Tubachristmas concert is here on Saturday
By BILL MEG0 firstname.lastname@example.org December 4, 2012 11:14PM
Heather Eidson/Staff Photographer
Updated: January 6, 2013 9:39AM
There are many things I like about Christmas, such as trimming our franken-tree made from several different garage sale trees, baking rosky cookies, and eating Christmas morning breakfast by the fire. Some say that special holiday mood begins with the post-Thanksgiving shopping mania but, for me, what really begins the season is Tubachristmas.
The Tubachristmas concert, as you may know, is the creation of the legendary tubist Harvey Phillips. It is open to all musicians who play instruments of the tuba family, such as the tuba, the Sousaphone, the bright sounding baritone, and the more mellow euphonium. Also welcome are players of older instruments like the hélicon, the ophicleide, its predecessor the serpent, and the double bell euphonium mentioned in Seventy-six Trombones.
I’ve never seen a double bell euphonium, whose smaller bell was used to play higher, brighter notes as well as to store the player’s white gloves when they were not being worn, so I hope somebody brings one this year.
Phillips created Tubachristmas in 1974 to honor his teacher, William Bell, whose birthday was Christmas Day. Bell had quite a career. Originally with John Phillip Sousa, he played with the Cincinnati Symphony until Arturo Toscanini, who had just hired violinist Mischa Mischakoff away from the Chicago Symphony, chose him to play with the NBC Symphony Orchestra.
When Toscanini had a run in with NBC management, a common occurrence even then, Leopold Stokowski, the passionate, theatrical, baton-less conductor briefly took over for him. Stokowski, who had also been the conductor of the Cincinnati Symphony, took Bell with him when Mayor Fiorello La Guardia suggested that Stokowski form an orchestra for the enjoyment of the common man, the New York City Symphony.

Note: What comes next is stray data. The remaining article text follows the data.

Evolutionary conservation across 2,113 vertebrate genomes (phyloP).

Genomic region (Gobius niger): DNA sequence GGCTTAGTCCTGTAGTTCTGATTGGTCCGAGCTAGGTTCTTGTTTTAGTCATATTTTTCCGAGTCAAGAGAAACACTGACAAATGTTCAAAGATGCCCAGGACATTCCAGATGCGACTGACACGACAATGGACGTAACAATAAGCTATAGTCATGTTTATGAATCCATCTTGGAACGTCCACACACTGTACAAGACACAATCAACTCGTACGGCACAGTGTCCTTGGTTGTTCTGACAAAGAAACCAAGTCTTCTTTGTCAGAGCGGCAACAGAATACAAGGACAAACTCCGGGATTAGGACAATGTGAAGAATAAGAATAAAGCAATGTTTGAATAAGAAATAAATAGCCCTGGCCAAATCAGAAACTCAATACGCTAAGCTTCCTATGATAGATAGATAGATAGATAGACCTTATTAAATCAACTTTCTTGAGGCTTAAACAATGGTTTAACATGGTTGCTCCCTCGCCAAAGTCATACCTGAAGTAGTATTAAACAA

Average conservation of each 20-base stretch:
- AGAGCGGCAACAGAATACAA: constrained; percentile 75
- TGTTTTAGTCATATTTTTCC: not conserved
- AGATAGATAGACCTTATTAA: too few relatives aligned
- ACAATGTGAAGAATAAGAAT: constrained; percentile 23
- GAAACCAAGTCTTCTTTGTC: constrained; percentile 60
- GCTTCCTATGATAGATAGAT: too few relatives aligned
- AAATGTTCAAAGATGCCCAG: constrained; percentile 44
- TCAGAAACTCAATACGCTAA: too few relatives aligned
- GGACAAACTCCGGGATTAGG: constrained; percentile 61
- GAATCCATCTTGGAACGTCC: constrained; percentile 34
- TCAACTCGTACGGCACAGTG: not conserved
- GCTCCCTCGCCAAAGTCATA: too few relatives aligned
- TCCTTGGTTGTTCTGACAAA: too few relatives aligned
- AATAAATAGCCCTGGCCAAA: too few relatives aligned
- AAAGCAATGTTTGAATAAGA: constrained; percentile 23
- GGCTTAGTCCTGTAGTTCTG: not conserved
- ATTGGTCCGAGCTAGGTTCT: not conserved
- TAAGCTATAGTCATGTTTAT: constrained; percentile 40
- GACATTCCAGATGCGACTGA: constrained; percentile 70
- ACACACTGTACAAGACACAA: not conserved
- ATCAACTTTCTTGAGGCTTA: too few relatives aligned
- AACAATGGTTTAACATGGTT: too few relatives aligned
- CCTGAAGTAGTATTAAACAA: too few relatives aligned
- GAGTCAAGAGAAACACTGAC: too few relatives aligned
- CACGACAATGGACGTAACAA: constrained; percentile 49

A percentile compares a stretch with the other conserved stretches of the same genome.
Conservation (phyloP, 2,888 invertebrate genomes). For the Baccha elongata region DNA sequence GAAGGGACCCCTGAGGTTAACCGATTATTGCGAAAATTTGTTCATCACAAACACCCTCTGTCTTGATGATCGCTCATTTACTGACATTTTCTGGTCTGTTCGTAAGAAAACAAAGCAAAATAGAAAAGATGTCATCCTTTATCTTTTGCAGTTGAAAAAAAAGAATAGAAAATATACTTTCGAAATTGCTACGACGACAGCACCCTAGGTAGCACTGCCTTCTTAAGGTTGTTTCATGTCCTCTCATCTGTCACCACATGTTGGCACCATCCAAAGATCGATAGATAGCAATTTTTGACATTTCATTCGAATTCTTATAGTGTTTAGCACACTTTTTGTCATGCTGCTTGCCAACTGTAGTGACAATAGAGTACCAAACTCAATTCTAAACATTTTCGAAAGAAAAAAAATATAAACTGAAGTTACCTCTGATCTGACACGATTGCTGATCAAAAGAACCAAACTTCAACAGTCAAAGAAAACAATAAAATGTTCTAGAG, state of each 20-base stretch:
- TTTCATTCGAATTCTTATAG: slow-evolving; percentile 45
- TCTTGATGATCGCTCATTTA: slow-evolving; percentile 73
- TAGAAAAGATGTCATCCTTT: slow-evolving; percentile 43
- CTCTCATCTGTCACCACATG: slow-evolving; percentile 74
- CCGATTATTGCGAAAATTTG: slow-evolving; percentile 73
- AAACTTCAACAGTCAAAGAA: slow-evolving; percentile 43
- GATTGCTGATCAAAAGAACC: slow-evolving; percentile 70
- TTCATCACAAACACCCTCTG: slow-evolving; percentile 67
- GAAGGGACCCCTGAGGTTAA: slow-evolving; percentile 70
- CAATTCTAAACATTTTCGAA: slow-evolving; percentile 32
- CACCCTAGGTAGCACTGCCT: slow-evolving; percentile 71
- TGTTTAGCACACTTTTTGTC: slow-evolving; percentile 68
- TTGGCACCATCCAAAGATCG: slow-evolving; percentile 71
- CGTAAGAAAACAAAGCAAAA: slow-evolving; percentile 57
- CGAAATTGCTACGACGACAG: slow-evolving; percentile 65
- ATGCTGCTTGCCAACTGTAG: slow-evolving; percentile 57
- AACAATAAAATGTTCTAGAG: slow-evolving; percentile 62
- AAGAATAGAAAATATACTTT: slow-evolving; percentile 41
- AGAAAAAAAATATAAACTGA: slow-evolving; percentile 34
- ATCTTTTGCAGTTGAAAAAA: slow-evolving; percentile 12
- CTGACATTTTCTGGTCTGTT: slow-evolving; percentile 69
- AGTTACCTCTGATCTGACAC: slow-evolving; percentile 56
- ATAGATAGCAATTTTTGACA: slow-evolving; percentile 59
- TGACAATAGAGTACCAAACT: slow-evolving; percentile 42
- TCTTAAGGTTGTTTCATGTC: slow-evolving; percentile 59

At Stokowski’s invitation, Bell also performed popular versions of Tubby the Tuba and the song that had been a Rudy Vallee number two hit in 1931, When Yuba Plays the Rumba on the Tuba (down in Cuba). Several versions of both songs are on You Tube. Trust me, Yuba will grow on you. William Bell spent the last 10 years of his life as a professor at Indiana University. Harvey Phillips was appointed professor there when Bell died. Phillips died two years ago.
Tubachristmas is now sponsored by the Harvey Phillips Foundation, Inc. in Bloomington, Indiana, and is a national celebration of all those who play, teach, or compose music for the tuba family of instruments. Of the 261 nationwide Tubachristmas concerts, seven are in Illinois. Only two of those, Moline and Naperville, occur this Saturday, Dec. 8, so you could theoretically attend three or four if you happen to become a tuba fanatic.
Naperville’s concert is conducted and coordinated by Naperville Municipal Band director Ron Keller, and is open to everyone older than, and hopefully smarter than, a fifth grader. Registration, which costs $5 nationwide, is at 9 a.m. on Dec. 8 in the Community Concert Center in Central Park, with rehearsal beginning at 10 a.m. The music, mostly arrangements by Alec Wilder, can be purchased at registration for $15. Players should bring a music stand and perhaps a chair.
The performances will be at 11 a.m. on Saturday at U.S. Bank on the northeast corner of Jefferson Avenue and Washington Street, and at 12:30 in the food court inside the Westfield Shoppingtown Fox Valley mall. Pay special attention to the Norlan Bewley arrangement of Jingle Bells, which slips in a part of Edwin Bagley’s National Emblem march. I sometimes wish they would play that part twice.
Watching the concert is of course free, as more things in life should be, so it’s a great bargain. Where else can you get such a great big dose of Christmas spirit for such a low price?